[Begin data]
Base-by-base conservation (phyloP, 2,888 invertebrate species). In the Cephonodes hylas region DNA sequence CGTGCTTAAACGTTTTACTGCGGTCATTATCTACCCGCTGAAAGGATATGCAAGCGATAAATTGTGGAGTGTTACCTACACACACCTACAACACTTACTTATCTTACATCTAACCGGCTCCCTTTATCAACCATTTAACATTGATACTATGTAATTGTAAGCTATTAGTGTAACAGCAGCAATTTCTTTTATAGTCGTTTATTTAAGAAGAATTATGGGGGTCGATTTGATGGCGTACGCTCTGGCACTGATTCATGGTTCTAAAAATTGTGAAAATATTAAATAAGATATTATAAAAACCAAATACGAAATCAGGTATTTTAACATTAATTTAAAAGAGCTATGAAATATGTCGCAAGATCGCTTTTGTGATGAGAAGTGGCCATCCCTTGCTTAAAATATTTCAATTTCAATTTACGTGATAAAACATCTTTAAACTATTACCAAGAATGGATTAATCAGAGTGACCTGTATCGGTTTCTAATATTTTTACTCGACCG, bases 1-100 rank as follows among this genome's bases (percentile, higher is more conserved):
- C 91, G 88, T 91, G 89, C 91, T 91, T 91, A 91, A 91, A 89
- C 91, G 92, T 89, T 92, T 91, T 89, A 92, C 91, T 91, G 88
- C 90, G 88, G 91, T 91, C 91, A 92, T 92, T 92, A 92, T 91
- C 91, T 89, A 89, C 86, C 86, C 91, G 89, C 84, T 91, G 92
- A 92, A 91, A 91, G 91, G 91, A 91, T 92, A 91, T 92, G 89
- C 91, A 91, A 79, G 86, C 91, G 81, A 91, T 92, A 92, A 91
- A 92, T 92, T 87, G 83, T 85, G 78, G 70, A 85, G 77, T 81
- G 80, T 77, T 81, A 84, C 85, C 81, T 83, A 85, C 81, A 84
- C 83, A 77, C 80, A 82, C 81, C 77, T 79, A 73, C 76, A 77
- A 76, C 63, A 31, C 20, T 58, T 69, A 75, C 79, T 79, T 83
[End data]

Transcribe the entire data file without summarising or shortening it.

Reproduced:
Base-by-base conservation (phyloP, 2,888 invertebrate species). In the Cephonodes hylas region DNA sequence CGTGCTTAAACGTTTTACTGCGGTCATTATCTACCCGCTGAAAGGATATGCAAGCGATAAATTGTGGAGTGTTACCTACACACACCTACAACACTTACTTATCTTACATCTAACCGGCTCCCTTTATCAACCATTTAACATTGATACTATGTAATTGTAAGCTATTAGTGTAACAGCAGCAATTTCTTTTATAGTCGTTTATTTAAGAAGAATTATGGGGGTCGATTTGATGGCGTACGCTCTGGCACTGATTCATGGTTCTAAAAATTGTGAAAATATTAAATAAGATATTATAAAAACCAAATACGAAATCAGGTATTTTAACATTAATTTAAAAGAGCTATGAAATATGTCGCAAGATCGCTTTTGTGATGAGAAGTGGCCATCCCTTGCTTAAAATATTTCAATTTCAATTTACGTGATAAAACATCTTTAAACTATTACCAAGAATGGATTAATCAGAGTGACCTGTATCGGTTTCTAATATTTTTACTCGACCG, bases 1-100 rank as follows among this genome's bases (percentile, higher is more conserved):
- C 91, G 88, T 91, G 89, C 91, T 91, T 91, A 91, A 91, A 89
- C 91, G 92, T 89, T 92, T 91, T 89, A 92, C 91, T 91, G 88
- C 90, G 88, G 91, T 91, C 91, A 92, T 92, T 92, A 92, T 91
- C 91, T 89, A 89, C 86, C 86, C 91, G 89, C 84, T 91, G 92
- A 92, A 91, A 91, G 91, G 91, A 91, T 92, A 91, T 92, G 89
- C 91, A 91, A 79, G 86, C 91, G 81, A 91, T 92, A 92, A 91
- A 92, T 92, T 87, G 83, T 85, G 78, G 70, A 85, G 77, T 81
- G 80, T 77, T 81, A 84, C 85, C 81, T 83, A 85, C 81, A 84
- C 83, A 77, C 80, A 82, C 81, C 77, T 79, A 73, C 76, A 77
- A 76, C 63, A 31, C 20, T 58, T 69, A 75, C 79, T 79, T 83